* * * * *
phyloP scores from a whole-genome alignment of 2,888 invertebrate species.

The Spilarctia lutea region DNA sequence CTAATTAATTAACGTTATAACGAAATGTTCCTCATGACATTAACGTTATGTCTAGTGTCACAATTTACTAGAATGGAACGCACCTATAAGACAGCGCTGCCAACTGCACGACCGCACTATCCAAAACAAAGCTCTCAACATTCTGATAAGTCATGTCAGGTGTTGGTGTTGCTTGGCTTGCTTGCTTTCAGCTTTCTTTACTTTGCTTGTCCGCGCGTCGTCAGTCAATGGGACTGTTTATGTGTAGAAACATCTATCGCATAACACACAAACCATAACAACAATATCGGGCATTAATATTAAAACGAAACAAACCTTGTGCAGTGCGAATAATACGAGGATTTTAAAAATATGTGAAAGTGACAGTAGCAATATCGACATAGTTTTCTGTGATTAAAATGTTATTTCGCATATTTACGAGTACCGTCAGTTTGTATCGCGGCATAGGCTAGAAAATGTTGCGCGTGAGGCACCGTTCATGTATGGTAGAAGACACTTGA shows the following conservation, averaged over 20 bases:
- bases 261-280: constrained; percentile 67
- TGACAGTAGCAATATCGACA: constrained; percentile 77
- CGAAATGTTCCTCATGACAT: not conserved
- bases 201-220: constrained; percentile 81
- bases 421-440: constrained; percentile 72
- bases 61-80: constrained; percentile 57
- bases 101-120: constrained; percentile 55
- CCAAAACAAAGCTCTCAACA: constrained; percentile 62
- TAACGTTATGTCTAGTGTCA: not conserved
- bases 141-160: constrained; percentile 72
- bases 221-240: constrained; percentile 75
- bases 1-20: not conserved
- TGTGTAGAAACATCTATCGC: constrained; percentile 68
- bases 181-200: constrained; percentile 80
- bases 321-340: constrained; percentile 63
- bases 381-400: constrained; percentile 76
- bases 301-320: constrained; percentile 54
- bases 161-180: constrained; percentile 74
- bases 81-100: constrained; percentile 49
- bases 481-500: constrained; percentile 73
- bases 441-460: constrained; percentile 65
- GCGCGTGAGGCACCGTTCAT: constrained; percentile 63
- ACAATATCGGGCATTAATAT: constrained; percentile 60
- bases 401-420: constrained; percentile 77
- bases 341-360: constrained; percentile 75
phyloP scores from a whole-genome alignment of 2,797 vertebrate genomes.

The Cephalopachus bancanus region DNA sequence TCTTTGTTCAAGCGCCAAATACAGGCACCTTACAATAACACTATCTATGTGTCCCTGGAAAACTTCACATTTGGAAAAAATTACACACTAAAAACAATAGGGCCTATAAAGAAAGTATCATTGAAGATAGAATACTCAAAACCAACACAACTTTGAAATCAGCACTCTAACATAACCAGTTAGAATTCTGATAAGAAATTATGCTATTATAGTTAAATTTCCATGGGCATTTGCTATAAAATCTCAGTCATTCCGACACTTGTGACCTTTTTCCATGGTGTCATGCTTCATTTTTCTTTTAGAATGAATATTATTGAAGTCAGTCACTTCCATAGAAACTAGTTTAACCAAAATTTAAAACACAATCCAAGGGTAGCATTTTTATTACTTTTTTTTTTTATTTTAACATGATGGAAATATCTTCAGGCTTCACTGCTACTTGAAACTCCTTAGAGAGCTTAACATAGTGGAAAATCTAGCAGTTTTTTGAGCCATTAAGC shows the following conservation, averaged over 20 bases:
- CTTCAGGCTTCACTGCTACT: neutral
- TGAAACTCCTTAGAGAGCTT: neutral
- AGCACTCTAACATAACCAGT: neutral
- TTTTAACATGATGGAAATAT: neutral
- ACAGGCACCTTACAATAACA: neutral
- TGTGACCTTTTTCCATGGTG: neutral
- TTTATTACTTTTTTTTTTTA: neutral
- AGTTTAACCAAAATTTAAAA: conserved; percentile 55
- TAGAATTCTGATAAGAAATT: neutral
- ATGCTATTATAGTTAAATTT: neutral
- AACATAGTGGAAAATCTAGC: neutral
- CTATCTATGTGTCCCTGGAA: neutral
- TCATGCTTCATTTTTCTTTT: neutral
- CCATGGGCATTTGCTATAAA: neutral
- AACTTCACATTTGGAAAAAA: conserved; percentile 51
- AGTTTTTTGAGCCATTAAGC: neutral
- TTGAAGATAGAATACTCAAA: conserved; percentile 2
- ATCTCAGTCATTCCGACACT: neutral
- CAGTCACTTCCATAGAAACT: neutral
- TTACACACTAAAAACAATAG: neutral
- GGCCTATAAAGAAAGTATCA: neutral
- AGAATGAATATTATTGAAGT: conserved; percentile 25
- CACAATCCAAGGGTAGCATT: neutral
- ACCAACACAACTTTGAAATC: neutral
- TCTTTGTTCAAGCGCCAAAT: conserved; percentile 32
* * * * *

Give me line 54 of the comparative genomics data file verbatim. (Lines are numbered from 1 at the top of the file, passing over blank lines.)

- TCTTTGTTCAAGCGCCAAAT: conserved; percentile 32